As the race to perfecting advanced driver assistance systems (ADAS) and automated driving intensifies, original equipment manufacturers (OEMs) should look forward to initiating multi-weather testing for accelerated development.

Globally, there has been a spike in the amount of research and trials performed on automated vehicles, connected cars, and navigation systems in the last few years. Numerous intelligence algorithms are being experimented with to create ideal paths for automated navigation systems and to deliver the necessary acumen to those systems dependent on the application. Most major automotive OEMs across the world are progressively working on the incorporation of active safety and automated vehicle features that will enable semi-to-high automation in their future vehicle line-ups, with a view to promote safety and enhance driver comfort. However, without proper testing and validation, the real-world application of technology will be dangerous and, hence, limited to laboratories. To understand the pros and the cons of each technology, continuous testing and validation must be carried out.

Several countries in Europe and Asia have been displaying positive intent in terms of automated vehicle technologies by conducting experiments and trials. However, no other country in the world, besides the United States, has the appropriate legislations in place for such testing. At present, only 7 out of 50 states in the United States have an order executed supporting experiments involving automated vehicles. Many other states are expected to follow suit in the near future. This is a major hurdle for OEMs that aim to perform the expansive testing of their automated vehicle technology, spanning several parts of the world for more accurate situational data gathering and validation. This major drawback means that the experiments can only be carried out within closed spaces approved by the government or in proving ground types of private facilities.

The research and the testing of these automated and active safety technologies, along with navigation schemes and algorithms, need an efficient test bed for objective performance analysis. Often, these algorithms require sensor input from the system, such as the ADAS, and speed and steering sensors to apply feedback control action. An efficient test bed displays the status of all the ADAS sensors in the car as well as the records of all previous sensor values. This job involves the development of a test bed that will support research in terms of the automated navigation schemes and algorithms involved in these applications. Several countries (primarily in North America, followed by Europe and Asia) have been identified as being able to facilitate testing and validation in different conditions. While the testing can be conducted in secure public roads, certain facilities are simulated real-world environments and comprise highways, rural roads, roundabouts, intersections, and other structures representing an urban environment, strapped with the latest technology that helps capture and process data from vehicle sensors. Human-like robots are also used to understand how automated cars react to other road users, such as pedestrians. According to the current law in the United States, testing mandates a certified driver to be mandatorily present to take control in case of any untoward incident.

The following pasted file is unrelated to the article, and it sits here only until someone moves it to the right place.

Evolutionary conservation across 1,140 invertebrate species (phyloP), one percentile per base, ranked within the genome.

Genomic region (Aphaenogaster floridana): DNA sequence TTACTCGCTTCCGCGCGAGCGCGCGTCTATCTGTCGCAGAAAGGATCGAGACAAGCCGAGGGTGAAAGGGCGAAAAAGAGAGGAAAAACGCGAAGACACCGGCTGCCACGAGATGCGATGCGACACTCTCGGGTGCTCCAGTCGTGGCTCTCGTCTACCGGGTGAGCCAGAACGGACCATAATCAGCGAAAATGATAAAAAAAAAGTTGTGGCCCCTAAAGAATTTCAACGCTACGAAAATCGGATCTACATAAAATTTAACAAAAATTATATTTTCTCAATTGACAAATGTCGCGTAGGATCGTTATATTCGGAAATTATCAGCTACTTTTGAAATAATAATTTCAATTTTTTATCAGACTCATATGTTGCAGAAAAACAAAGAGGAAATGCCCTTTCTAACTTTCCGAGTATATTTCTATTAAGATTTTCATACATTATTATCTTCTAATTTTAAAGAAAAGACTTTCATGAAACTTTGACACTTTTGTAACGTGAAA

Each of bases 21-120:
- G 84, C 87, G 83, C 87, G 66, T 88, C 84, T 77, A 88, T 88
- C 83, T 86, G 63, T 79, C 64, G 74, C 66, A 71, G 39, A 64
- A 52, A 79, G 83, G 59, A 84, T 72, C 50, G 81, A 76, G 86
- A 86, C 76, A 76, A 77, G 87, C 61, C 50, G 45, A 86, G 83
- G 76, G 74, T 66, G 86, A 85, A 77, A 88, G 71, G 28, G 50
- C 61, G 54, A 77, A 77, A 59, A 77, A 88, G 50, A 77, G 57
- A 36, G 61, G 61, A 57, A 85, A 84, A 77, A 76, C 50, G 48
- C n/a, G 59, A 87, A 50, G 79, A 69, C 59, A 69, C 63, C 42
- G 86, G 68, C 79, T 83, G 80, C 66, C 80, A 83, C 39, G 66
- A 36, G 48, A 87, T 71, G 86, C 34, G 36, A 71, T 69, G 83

For the optimum utilization of such a simulated facility, the infrastructure and testing capacity within a test bed can be customized according to client requirements. Automotive OEMs and disruptors partner with these test beds, as well as with several technology providers, legal advisors, and insurance providers to understand and accelerate their efforts in terms of successfully introducing automated vehicle technologies. At present, only Ford is understood to have initiated the multi-weather testing of its automated Fusion research cars. This means that while going forward, as favorable legislation relating to automated vehicle testing is passed in several parts of the world, the late majority and laggards may lose out on vital knowledge in terms of developmental capabilities and, subsequently, delay market introduction.

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